This allows the learner to tie back to their own personal experiences and share their ideas. I also realized that it allows the material to “stick” with the adult learner for a life-long experience. I work with many content developers, as well, on various projects and have been active in adding gamification learning, so that it can create a fun, captivating content that is innovative.

  • ELearning for busy adult learners, has to connect to their professional or personal goals in order for them to learn a new skill that empowers them to learn. I personally enjoy elearning because of its flexibility versus a campus, and online learning offers a more personalized learning experience. Another advantage I enjoy, is how instructional designers are continually creating a variety of learning techniques and materials, such as videos, digital guides or even webinars.

  • eLearning is primarily used at the organization that I work for and I am working on enhancing my skillset to be able to create training content using video made from the Adobe suite of resources. In my experience, learning from video is helpful as it engages learners and provides an opportunity to see the expected behavior in action. Just today, I read feedback from an evaluation survey from a participant asking for a simulation of a new process that was implemented versus reading about it in a procedure guide. In addition to the activities that were listed in the post, role-play is another experiential activity that can be effective especially for interpersonal skill development. Learners have an opportunity to demonstrate the approach and skills and receive feedback from their peers and instructor. In terms of improvement for how experiential learning can be improved, I’d recommend that organizations make the investment to ensure that OD professionals are formally trained on how to effectively use the technology vs. a trial and error approach.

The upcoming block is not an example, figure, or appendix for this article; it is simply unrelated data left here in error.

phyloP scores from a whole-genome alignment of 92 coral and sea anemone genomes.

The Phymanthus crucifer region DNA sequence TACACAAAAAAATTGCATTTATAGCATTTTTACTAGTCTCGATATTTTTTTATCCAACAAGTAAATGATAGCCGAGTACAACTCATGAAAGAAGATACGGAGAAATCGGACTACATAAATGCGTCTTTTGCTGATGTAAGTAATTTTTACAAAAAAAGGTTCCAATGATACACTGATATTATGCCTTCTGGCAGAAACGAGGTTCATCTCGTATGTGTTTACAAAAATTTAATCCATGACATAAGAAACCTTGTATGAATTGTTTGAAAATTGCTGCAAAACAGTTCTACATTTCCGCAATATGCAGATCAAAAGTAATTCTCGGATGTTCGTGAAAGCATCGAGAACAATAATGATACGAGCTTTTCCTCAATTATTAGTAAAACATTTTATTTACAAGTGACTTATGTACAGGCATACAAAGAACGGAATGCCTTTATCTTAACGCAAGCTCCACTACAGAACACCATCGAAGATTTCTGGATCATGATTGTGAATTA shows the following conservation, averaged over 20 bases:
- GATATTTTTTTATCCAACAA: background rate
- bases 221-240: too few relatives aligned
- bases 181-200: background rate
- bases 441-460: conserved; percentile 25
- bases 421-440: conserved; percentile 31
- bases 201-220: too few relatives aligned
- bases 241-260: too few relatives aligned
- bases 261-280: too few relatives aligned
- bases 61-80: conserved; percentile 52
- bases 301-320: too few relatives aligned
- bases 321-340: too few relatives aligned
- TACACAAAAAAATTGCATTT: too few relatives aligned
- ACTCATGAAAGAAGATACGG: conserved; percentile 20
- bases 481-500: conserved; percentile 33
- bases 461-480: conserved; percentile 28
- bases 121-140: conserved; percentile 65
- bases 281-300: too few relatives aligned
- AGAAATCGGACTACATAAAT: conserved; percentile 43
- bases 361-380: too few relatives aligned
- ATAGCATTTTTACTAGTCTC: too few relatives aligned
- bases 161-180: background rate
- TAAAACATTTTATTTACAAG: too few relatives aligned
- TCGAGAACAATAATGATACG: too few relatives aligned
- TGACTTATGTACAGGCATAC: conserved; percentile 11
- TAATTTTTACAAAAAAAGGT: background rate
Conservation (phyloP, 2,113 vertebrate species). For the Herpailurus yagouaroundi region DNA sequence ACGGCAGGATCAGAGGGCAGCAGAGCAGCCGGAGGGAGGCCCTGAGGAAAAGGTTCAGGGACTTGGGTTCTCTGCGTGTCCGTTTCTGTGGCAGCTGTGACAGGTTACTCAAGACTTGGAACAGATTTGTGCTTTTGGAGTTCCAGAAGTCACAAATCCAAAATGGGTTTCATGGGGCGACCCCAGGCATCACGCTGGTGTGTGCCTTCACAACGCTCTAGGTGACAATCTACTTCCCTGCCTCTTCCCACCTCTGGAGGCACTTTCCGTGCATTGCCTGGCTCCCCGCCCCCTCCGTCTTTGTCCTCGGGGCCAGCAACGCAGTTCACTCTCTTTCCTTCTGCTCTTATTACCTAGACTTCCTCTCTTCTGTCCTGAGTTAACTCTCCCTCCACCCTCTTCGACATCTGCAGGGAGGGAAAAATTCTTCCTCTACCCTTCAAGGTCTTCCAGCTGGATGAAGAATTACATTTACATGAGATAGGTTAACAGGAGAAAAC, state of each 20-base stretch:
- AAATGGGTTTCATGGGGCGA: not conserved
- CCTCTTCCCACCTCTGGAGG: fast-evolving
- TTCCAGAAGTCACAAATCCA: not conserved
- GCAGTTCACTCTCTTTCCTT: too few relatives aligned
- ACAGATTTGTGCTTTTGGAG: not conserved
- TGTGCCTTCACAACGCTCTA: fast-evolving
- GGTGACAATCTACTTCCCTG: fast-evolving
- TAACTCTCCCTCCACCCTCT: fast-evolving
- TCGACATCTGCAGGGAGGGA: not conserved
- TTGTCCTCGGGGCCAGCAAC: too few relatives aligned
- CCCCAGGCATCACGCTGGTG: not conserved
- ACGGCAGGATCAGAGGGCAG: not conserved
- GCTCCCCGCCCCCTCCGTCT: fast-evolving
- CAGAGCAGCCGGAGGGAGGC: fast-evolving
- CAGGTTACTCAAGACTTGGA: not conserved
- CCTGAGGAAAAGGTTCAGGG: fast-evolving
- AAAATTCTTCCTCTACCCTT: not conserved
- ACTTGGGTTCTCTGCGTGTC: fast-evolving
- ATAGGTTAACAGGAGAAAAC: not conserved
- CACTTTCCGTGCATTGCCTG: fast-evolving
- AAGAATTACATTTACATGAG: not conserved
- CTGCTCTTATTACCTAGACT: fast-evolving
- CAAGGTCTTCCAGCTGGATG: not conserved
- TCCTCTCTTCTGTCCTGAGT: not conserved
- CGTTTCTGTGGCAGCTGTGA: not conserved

• One useful activity that comes to mind is using guided questions to facilitate discussion. The questions are written to encourage the learner to think deeper about the subject and share how their concrete experience relate to the learning; to their reflective observation; to their abstract conceptualization; and to their active experimentation, respectively. This can help the learner to analyze their experiential learning by compartmentalizing and examining each phase. By having them share their thoughts and discovery of their learning, they then are synthesizing and connecting to the other learners who followed the same process. This activity can be done in any learning setting.